On Sunday, advertisements from the Argentinian government
appeared in several major U.S. newspapers. The beleaguered country
stepped up its game against hedge fund investors asking US courts
to facilitate "fair and balanced" discussions to resolve the
deadlock over debt payments. As things stand, Argentina is headed
for a sovereign default, a virtual replay of the events of 2001.
First Sovereign Default
In late 2001, Argentina suffered the largest sovereign default in
history at the time. The amount was close to $100 billion and the
country experienced a virtual evacuation of all foreign capital
over the next two years. The situation was resolved through large
scale debt restructuring.
The majority of bondholders accepted a government offer to exchange
older bonds for newer issues, worth only a fraction of those issued
earlier. An economic recovery and the new terms of debt repayment
helped the government tide over the crisis over the following
Holdouts or Vulture Funds
However, a small fraction of bondholders, around 8%, refused to
accept the terms of the two bond swap transactions of 2005 and
2010. They continued to hold the older bonds which ended up with a
group of investors who "held on" to obtain greater value.
Others refer to such bondholders as "vulture funds". These are
hedge funds or venture capital funds which purchase public debt of
entities whose financial positions are precarious. In the
Argentinian case, these investors have bought sovereign debt at a
low price and are willing to undertake the cost of litigation to
obtain the full value of these bonds.
Judgment and its Implications
The plaintiff in question is NML Capital, the largest of such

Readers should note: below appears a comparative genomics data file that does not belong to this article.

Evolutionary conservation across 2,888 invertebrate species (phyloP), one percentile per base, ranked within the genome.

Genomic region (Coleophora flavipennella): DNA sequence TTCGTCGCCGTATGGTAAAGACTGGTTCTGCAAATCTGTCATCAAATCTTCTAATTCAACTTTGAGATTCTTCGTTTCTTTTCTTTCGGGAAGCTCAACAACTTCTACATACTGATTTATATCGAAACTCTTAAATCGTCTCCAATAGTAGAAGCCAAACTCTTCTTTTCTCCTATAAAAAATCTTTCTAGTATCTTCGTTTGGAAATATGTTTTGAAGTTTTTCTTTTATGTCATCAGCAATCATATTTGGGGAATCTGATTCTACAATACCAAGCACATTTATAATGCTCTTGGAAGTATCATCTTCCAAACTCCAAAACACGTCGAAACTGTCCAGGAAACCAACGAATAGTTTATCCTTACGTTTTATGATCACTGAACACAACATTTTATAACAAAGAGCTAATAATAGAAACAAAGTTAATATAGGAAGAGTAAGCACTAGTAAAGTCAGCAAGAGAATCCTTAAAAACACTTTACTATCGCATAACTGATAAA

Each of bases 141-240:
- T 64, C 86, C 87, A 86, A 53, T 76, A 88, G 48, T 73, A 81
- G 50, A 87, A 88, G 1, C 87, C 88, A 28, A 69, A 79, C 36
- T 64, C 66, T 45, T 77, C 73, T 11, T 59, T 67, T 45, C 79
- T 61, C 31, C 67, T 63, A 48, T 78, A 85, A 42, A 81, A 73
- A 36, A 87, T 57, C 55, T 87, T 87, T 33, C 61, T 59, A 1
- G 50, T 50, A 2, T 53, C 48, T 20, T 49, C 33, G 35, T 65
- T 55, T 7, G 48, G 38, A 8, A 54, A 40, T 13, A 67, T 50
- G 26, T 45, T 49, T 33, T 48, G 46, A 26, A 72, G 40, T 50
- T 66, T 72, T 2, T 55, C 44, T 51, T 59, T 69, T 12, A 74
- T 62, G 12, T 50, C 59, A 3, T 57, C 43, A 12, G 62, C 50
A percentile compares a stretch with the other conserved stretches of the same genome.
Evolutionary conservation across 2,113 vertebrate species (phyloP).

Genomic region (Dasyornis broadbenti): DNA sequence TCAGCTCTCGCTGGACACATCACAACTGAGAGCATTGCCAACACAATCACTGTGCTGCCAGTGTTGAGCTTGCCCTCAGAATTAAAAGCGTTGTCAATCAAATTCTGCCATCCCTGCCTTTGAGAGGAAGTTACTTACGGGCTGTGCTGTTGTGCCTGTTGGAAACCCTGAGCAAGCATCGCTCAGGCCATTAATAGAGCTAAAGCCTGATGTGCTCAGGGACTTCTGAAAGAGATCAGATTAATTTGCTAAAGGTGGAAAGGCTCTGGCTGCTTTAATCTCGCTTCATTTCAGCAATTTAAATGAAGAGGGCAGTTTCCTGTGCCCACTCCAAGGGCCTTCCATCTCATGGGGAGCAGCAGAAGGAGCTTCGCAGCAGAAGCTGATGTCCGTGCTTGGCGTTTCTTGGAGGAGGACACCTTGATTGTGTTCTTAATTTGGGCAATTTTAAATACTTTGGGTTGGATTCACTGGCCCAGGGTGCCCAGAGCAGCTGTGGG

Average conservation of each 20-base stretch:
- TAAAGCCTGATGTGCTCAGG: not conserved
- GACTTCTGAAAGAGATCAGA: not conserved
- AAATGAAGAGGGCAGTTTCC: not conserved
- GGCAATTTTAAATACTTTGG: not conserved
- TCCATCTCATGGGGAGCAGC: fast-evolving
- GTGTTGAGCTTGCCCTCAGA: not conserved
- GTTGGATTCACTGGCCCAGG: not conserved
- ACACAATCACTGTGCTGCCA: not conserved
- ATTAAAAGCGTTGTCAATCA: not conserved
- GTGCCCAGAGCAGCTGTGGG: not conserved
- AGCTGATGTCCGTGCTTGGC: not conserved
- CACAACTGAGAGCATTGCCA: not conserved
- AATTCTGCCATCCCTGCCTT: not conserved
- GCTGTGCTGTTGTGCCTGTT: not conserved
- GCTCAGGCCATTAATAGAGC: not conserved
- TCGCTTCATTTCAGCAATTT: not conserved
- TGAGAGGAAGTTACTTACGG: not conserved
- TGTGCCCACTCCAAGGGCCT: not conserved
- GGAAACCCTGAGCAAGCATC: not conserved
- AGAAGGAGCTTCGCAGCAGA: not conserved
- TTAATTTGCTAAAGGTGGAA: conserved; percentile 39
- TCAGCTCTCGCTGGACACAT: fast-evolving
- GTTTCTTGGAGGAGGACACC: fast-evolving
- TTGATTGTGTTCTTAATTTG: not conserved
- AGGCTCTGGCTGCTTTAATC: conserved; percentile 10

"holdout" bondholders. This company is a subsidiary of Elliot
Management Corporation whose CEO Paul Singer wants Argentina to pay
the full value of these bonds. NML Capital had purchased the
majority of these bonds at very low prices from secondary markets.
These purchases were made when the country was already in serious
Last Monday, the US Supreme Court declined to hear an appeal made
by the Argentinian government against a lower court ruling. The
Second Circuit Court in New York had ruled in favor of NML Capital.
The judgment itself does not mean that NML Capital will get paid,
but it has other, more serious implications.
The ruling will indirectly force Argentina's hand. The country has
to pay the "holdout" bondholders an initial amount of $907 million
by June 30. If it fails to do so, it will be unable to use the US
financial system to pay those who had agreed to the initial debt
restructuring exercise. While, debts owed to the "holdout" group
amount to around $1.5 billion, the second group is much larger and
their bonds are worth $24 billion.
The country's options are extremely limited. Firstly, it can pay
the initial amount to the likes of Elliot which would be
politically unfeasible for Argentinian President Kirchner. Much of
her credibility rests on the success of the debt restructuring
exercise, following the default of 2001. The payment would also
lead to the country running out of a large chunk of its foreign
The second option is to default once again. Even though this move
will be a consequence of the ruling, the effect would be identical
to that of 2001. The country would once again be starved of foreign
investment, delivering a body blow to a weak economy.
Settlement in the Cards?
Argentina changed its tone on Monday, asking U.S. District Judge
Thomas Griesa for more time to reach a settlement with the group of
hedge funds led by NML Capital Ltd. Judge Griesa has appointed
Daniel Pollack to oversee negotiations between the Argentinian